he peak of the fall colors seems to be about two weeks late this year. It’s October 25, a cool day, cloudy with a drizzling rain and the kind of subdued, general light that shows off to its best advantage the autumnal brilliance of the eastern woods.
Sassafras trees are salmon, gold, banana-yellow-all of those colors on the same tree, sometimes on the same branch. Red maples sport leaves that are gold on their undersides and orange on their upper surfaces; the leaves nod gently as the water drips off them. Basswoods show a subtle greenish yellow, dogwoods are the rich red of burgundy wine. The oaks have finally begun to take on their slow, long-lasting bronze. On the forest floor lies the scattered bluish gray of fallen grapevine leaves–the only hue in that riot of color that foretells the drabness to come.
I smell the strong minty odor of pennyroyal crushed beneath my boots, spicy wild carrot fronds, and apples lying in sweet rot beneath an old tree with a precarious slant to its trunk. If I were a grouse, I’d be after those windfalls–or at least I’d be hanging around nearby.
Caillie leads the way into the brushy woods. We hunt past clumps of multiflora spangled with bright red rosehips. Past the equally vivid scarlet fruits of barberry. There’s food aplenty in this covert. It remains for us to find the birds that ought to have been drawn here by the provender.
A band of robins interrupt their foraging to scold us; their ruddy breasts seem pale compared to the colorful foliage. At my feet, what appears to be a shrew goes dashing along through the leaf litter. The creature is a quick brown blur that vanishes beneath the leaves, only to reappear momentarily at the base of a fallen branch and then to dive out of sight again, like a half-formed thought that the mind cannot quite apprehend.
In front of us, turkeys cluck in the foggy woods, and Caillie runs amok. I can hear their wings flogging as she puts them into the air. She gives out several excited yelps. I don’t even bother trying to whistle her in, because I know she would ignore me. I lean against a tree and wait, only mildly annoyed at my strayaway bitch: Jenny would have done the same. After a while, Caillie comes trotting back. She sits down beside me, soaking wet, wagging her tail, her eyes half shut, her lips drawn back in a canine grin. She looks at me out of the corner of her eyes. As a dog, she knows it’s much more profitable to seek forgiveness for an action rather than to ask for permission. In the distance I can hear the kee-kee calls of young turkeys desirous of getting back together again. If I had a box call, I could probably toll one in.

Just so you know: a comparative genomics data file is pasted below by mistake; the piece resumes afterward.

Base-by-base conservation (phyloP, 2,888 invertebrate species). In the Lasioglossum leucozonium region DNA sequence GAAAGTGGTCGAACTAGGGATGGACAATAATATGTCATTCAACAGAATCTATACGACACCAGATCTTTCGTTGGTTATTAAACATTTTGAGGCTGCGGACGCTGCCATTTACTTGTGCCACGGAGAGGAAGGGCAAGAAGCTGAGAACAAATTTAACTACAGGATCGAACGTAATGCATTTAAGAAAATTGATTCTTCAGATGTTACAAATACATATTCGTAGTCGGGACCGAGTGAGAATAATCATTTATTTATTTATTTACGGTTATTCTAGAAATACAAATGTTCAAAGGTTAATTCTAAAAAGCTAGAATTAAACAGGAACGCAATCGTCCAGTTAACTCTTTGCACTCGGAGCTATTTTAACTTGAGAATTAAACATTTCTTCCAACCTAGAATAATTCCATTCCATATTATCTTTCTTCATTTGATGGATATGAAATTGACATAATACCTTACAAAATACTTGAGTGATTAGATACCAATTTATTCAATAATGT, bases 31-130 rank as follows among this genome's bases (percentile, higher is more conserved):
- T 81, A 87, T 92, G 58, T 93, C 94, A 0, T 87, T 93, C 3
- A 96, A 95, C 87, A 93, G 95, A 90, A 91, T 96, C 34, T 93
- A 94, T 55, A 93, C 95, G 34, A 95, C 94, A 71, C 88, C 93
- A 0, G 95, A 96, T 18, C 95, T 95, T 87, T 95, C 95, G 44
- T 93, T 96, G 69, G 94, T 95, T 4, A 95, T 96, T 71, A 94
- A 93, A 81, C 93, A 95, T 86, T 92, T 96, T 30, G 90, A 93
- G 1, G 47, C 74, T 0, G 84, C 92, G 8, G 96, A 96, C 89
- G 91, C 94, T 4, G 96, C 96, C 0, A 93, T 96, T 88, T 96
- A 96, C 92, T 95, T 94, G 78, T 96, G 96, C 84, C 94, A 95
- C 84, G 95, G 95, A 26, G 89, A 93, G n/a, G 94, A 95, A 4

But I’m not hunting turkeys today. For one thing, the season hasn’t opened on them yet. And turkeys are suspicious birds with incredibly sharp eyes and ears: to hunt them effectively requires that you dress in camouflage clothing and move furtively through the woods, stopping and hiding before trying to call them in. Turkey hunting is too static for me. I would rather range about, seeing something new every minute. Plus, in Pennsylvania it is illegal to use a dog for hunting turkeys – perhaps because it confers an unfair advantage on the hunter–and much of the satisfaction I get out of hunting comes from working in tandem with a dog. All of these factors have combined to prevent me from hunting turkeys, even though I admire their intelligence and sensory capabilities, and even though they are superb table fare. (I know that, because once I bagged one that flushed like a grouse.)
"I smell the strong minty odor of pennyroyal crushed beneath my boots, spicy wild carrot fronds, and apples lying in sweet rot beneath an old tree with a precarious slant to its trunk. If I were a grouse, I’d be after those windfalls–or at least I’d be hanging around nearby."
Caillie and I hunt in a different direction, away from the enticing flock.
The light rain continues to fall. It blurs the outlines of the mountains. A gust shakes the treetops, sending down a sudden shower. Geese pass over, unseen in the clouds, honking softly. Fox sparrows scuffle among the fallen leaves, looking for insects and seeds. Crows caw in the offing.
We proceed along the bench, past witch hazels laden with nutlets and with pale yellow threadlike flowers. (Witch hazel is our only shrub to both fruit and flower in autumn.) Grapevines dangle their clustered ice-blue fruits, triangular beechnuts lie scattered on the ground – good grouse foods all. We work our way uphill between fallen oaks and more tangles of grapevine and big clumps of greenbrier. Caillie checks out all of those potential grouse hideouts. Nothing. Higher up on the mountain we turn and hunt back along the slope above the bench, through equally attractive cover.
An hour later, and we still haven’t flushed a grouse. I call Caillie in. I squat down on my hams and support myself by resting the shotgun’s buttstock on the ground. Worrying that it will be another poor year makes me cross, and a bit edgy. For six years in a row, grouse numbers have been depressed in central Pennsylvania. In the 1980s and early 1990s, I could be confident of flushing twenty to thirty birds in a day’s hunting. On some occasions Jenny and I put up more than thirty-five. I would get shooting at five grouse, maybe ten, and often I would come home with a bird and sometimes with my limit of two weighing down the game pouch.